Johnson helps Australia turn tables in the Ashes

GREG BUCKLE
Last updated 01:54 18/12/2013
Mitchell Johnson
Getty Images
TURNING THE TABLES: Mitchell Johnson has averaged 49 with the bat and taken 23 wickets in the first three Ashes tests.

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Mitchell Johnson's batting average of 49 for the Ashes series places him above all the England players, and fourth among the Australians.

If you throw in the fact he's bowled at terrifying speeds of over 150 km/h and claimed 23 wickets at 15.47, you start to get the picture of how much the 32-year-old has dominated the series so far.

The Barmy Army took great joy in poking fun at the wayward left-armer during the 2009 Ashes series. And again in 2010/11.

But how the tables were turned on Tuesday.

Johnson and wicketkeeper Brad Haddin immediately turned to the Barmy Army fans during Tuesday's morning session after Johnson had claimed the key wicket of Matt Prior caught behind for 26.

England had resumed five down and seeking to hang on for a dramatic draw with another long day of batting.

But Johnson took three of the last five wickets to fall to help ensure a 150-run victory in the third Test as Australia clinched the Ashes.

England captain Alastair Cook, for one, was not surprised to see the 32-year-old Johnson impose himself on the contest.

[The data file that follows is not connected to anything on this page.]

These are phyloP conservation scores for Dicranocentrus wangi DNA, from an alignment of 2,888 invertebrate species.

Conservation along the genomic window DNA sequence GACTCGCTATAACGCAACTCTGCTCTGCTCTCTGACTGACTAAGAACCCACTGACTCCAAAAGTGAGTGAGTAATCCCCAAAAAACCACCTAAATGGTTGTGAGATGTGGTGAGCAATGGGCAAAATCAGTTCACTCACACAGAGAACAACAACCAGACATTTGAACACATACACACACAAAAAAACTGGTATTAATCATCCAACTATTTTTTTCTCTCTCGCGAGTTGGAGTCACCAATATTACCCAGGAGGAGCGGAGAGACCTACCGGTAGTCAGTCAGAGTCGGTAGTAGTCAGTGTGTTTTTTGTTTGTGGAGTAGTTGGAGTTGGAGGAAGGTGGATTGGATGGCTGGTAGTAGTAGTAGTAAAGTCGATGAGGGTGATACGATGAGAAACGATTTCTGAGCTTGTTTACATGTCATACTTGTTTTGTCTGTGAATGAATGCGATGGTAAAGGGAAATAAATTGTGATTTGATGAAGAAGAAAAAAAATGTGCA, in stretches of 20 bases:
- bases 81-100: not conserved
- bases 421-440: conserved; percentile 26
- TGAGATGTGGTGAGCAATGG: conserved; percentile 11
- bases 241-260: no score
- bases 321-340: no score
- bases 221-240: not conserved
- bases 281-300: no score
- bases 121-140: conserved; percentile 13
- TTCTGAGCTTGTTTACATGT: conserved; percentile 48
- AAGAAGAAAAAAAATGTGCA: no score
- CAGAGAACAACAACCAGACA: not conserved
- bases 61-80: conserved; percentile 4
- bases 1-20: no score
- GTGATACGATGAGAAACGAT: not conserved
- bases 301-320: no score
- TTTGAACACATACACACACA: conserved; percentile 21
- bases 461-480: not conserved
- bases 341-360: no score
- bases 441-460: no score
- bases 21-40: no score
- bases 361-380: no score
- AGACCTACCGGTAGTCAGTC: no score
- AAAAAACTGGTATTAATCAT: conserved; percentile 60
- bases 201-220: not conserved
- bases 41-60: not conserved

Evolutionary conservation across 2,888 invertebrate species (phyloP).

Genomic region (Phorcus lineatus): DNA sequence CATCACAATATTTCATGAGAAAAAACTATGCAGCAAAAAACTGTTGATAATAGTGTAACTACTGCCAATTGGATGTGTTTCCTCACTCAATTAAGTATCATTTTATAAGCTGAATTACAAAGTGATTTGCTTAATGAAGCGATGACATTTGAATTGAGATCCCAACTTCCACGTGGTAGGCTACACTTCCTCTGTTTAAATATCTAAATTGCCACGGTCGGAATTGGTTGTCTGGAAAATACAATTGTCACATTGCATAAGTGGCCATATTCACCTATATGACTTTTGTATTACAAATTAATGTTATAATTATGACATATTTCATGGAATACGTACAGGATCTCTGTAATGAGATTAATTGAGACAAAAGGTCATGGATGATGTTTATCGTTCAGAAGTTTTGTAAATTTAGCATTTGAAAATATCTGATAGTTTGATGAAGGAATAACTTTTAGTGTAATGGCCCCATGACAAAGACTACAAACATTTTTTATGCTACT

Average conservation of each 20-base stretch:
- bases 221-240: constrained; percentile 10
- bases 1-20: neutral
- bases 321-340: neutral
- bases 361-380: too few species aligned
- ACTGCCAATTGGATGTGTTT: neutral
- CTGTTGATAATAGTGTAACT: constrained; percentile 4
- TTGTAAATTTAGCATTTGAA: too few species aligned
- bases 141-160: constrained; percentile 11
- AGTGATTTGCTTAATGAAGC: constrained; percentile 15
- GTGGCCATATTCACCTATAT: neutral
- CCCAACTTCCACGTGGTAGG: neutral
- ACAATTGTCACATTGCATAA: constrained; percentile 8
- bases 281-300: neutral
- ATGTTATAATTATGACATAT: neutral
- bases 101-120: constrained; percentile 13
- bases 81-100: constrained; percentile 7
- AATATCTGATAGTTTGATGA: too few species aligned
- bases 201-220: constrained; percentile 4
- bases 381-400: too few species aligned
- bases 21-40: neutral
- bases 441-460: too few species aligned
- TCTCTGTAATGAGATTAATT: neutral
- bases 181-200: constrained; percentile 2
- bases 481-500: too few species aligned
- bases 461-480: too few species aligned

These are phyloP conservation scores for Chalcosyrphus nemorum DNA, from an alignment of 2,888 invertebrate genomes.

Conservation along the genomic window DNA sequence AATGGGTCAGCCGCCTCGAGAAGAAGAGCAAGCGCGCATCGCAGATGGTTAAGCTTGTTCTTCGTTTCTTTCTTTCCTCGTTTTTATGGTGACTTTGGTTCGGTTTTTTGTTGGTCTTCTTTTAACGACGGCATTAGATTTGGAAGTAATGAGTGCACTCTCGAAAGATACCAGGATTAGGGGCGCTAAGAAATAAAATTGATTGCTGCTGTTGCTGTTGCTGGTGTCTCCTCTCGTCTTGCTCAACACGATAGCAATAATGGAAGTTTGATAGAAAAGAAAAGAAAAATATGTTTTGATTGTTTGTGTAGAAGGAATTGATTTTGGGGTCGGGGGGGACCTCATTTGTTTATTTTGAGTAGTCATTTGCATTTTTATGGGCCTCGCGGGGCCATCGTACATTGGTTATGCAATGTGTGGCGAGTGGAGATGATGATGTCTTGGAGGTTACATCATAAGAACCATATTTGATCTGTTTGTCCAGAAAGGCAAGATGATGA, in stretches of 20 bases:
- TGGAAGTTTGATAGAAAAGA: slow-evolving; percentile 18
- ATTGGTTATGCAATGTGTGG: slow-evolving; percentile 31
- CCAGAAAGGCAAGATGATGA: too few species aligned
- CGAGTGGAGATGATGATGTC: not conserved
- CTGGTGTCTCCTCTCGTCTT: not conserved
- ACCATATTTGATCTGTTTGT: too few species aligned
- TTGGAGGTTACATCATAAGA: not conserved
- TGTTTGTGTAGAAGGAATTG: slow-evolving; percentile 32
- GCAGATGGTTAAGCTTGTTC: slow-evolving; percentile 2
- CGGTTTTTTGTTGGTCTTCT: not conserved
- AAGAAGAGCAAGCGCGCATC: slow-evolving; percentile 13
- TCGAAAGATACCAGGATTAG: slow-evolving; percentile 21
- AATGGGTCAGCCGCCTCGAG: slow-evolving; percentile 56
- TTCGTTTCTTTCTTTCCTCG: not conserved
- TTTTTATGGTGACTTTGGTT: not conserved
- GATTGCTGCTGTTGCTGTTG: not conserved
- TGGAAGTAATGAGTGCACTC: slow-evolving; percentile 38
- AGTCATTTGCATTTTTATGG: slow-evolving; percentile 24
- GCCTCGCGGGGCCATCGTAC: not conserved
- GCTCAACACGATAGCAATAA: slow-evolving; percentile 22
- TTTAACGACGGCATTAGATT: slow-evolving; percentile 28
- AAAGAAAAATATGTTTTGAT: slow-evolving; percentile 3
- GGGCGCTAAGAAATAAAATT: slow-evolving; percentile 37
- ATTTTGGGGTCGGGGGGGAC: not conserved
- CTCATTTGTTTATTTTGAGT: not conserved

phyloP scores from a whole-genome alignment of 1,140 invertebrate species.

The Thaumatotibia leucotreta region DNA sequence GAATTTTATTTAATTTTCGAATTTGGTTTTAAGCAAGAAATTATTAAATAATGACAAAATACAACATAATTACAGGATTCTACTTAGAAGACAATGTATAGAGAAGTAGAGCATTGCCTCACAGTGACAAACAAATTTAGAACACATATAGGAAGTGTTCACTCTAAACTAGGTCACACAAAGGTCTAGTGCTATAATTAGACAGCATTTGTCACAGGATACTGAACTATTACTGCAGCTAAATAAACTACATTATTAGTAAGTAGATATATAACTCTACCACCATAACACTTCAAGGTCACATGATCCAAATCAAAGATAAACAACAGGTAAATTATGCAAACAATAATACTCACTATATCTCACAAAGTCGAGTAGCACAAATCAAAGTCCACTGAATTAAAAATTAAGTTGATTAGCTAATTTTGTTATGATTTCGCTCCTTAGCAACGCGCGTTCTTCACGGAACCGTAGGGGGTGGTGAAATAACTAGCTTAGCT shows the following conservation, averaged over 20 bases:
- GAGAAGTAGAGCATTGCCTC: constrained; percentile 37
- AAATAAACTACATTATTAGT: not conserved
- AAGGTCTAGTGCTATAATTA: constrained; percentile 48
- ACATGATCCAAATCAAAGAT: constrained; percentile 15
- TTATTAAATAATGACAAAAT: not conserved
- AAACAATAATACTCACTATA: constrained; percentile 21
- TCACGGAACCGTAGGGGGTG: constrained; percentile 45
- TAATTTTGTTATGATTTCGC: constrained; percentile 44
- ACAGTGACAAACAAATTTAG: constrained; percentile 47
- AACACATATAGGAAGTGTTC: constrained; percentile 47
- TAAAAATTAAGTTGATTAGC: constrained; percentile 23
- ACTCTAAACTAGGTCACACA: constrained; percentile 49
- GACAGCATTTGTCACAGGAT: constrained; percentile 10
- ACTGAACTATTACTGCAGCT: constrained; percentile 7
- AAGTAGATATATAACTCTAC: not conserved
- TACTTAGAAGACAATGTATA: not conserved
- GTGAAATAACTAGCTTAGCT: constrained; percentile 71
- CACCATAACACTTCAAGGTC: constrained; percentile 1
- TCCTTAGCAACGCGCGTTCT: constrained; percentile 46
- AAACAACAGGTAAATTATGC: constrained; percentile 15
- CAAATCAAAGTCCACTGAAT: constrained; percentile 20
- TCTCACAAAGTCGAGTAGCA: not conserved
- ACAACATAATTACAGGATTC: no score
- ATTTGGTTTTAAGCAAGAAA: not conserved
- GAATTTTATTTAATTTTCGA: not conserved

"We've known when Mitch gets it right, he's a very good bowler," Cook said.

"Even when he was having that tough series in 2010/11, when he got it right here in Perth, he's a very tough bowler to face.

"He bowls quickly and he swings it, and that's a pretty good combination.

"Two-hundred-and-thirty odd wickets (228) suggests he's done it for a long period of time.

"When he gets it right, he's dangerous.

"It hasn't surprised he's taken wickets. I think it's surprised us the control he's had.

"He's managed to improve his control a lot since the last time we saw him."

Australia skipper Michael Clarke says despite the lure of the cracks in the WACA pitch, Johnson wasn't going for raw speed in Perth.

"His pace probably wasn't as high as the first two Test matches, but he executed with his skill and he's got natural variation," Clarke said.

"That's the class of Mitchell Johnson.

"He's been happy to bowl short spells and maximise his pace. Throughout this Test he's had to bowl long spells and be consistent, and he's been able to do that."

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